Thursday, April 9, 2015

A fascinating homeschool field trip in March

 We had such a privilege to go to Ambrosia Glass Art in Longmont for our March field trip.  Rowen and Beth took off work to go with us, because it was such an interesting opportunity to learn about glass blowing and watch an artist in action.  The picture above is of just a few of the beautiful pieces of art that Angelo Ambrosia has for sale in his shop.
 This is Angelo blowing into the molten glass on his rod at the start of his project.
 He was getting more molten glass on the rod from this very hot (2000*) furnace. Every time he got more glass on the rod, he used this furnace.  When he was working the project, keeping it the right temperature, he used the furnace in the 2nd picture above.  It was not quite as hot, if I recall correctly.
 In this picture, he was adding in the color chips which are different minerals and metals, including gold!
 At all times, the rod had to be rotating to keep the glass from getting out of round.  He had supports to rest the rod in as he turned.  It always had to be kept the right temperature too, so it was constantly in and out of the furnace to heat it back up as it cooled.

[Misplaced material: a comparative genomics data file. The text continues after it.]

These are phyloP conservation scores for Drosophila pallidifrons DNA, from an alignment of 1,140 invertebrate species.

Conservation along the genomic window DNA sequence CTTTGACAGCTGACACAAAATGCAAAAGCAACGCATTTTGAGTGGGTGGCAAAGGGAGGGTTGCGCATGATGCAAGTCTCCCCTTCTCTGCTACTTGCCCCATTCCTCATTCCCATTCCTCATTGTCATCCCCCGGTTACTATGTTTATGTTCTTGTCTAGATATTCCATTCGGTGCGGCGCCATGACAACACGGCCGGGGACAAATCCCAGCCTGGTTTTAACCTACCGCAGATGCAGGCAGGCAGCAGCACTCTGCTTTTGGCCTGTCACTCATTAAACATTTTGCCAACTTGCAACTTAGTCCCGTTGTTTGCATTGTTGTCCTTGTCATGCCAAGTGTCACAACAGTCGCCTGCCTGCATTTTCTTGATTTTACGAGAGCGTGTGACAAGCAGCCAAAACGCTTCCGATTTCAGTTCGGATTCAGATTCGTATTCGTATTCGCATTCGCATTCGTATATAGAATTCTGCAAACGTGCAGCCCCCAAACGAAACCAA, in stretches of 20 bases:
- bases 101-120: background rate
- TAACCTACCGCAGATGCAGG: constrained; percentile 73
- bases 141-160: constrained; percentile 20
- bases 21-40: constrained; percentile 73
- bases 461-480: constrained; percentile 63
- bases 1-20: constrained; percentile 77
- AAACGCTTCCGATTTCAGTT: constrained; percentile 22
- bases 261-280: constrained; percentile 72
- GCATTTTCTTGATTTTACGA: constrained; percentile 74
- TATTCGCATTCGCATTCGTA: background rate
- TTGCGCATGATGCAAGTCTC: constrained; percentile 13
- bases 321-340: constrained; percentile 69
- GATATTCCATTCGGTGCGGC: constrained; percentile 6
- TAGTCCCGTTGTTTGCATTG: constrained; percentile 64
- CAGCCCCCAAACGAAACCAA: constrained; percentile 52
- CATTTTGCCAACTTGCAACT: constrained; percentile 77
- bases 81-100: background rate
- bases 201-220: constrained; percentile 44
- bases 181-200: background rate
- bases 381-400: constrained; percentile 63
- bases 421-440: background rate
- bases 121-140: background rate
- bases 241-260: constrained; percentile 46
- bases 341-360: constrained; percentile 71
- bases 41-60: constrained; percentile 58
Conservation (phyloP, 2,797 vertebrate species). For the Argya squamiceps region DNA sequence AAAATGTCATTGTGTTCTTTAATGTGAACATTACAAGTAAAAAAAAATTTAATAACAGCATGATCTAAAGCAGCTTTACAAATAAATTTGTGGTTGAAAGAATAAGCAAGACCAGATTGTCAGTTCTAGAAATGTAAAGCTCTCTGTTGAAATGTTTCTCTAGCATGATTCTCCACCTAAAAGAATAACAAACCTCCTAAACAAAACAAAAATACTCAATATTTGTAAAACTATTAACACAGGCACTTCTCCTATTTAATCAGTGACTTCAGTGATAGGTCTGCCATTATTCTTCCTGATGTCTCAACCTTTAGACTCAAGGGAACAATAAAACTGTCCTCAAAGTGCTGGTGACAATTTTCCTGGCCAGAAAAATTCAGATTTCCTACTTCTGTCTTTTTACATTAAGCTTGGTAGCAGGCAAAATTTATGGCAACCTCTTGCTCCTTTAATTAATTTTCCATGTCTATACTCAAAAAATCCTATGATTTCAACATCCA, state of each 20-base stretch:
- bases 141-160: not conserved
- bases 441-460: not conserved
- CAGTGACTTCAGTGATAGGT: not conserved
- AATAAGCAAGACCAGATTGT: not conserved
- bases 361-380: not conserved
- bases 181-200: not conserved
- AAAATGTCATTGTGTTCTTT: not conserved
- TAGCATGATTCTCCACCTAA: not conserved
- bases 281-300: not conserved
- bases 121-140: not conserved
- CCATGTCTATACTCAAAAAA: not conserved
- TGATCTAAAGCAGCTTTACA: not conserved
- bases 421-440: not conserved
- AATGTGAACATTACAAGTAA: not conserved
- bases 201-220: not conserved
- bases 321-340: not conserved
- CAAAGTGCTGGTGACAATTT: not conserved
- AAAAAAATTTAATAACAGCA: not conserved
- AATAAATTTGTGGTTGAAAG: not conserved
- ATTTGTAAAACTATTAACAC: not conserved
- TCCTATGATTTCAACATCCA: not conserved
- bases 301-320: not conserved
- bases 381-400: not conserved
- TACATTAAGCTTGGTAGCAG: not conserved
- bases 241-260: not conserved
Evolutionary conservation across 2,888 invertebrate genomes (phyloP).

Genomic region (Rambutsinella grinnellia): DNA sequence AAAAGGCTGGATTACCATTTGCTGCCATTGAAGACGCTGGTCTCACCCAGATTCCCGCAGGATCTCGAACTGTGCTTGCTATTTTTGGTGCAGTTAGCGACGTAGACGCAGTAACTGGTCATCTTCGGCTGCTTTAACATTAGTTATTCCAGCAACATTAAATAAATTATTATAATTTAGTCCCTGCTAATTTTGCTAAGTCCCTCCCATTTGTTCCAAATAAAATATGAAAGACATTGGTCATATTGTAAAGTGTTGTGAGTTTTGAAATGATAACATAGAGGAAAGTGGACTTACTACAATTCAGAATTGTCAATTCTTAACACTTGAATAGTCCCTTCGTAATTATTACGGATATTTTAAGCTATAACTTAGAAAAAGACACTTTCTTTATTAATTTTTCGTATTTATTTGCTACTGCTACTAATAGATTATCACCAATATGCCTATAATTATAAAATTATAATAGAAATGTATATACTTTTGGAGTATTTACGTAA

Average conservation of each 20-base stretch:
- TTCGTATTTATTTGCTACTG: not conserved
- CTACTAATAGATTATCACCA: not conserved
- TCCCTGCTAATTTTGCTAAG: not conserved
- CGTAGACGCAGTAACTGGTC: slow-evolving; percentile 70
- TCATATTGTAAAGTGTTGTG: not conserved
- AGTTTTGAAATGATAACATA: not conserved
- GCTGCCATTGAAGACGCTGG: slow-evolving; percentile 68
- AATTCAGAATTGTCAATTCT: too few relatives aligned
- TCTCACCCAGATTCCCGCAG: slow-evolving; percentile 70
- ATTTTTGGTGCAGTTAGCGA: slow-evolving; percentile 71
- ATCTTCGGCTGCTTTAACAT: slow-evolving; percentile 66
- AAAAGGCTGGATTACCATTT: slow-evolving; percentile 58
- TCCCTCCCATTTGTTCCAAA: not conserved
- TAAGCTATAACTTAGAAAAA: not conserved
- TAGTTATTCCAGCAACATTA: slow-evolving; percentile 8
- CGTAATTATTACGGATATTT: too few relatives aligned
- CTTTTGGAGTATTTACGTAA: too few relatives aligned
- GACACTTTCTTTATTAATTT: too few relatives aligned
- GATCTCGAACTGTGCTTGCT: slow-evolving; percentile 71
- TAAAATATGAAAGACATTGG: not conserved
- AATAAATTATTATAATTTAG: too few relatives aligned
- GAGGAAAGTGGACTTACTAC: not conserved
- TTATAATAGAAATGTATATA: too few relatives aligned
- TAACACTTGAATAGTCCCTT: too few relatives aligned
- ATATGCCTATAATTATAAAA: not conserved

He is turning the glass in a wet wooden ladle to shape it.
 He used a torch part of the time to heat specific parts of the glass that he was shaping.
He is shaping with a wet "potholder" type of thing while he is blowing through the tube in his mouth.  The tube is how he does the blowing when the object is bigger.
 Angelo had made a base for the project that he is sticking onto the bottom of the ball.    Then he got some more molten glass on another rod to "glue" to the base, and then he broke the other rod off the ball so he could work on the other end which would be opened up.
 This is after he had opened up the top of the object.  He was getting it exactly the right temperature before the final shaping.  We have a video of that but it is too big to be uploaded.  Angelo twirled the object around and around hanging down, then lifted it up and it opened up and spread out so amazingly.  He and his assistant quickly broke off the rod and put it in a kiln to slowly cool over the next 24 hours.
 In this picture the flat-ish bowls on the left are similar to the shape that the project became.
 I wish there was a way to put the video on, because I know all our readers would be fascinated to see how Angelo finished up the project.

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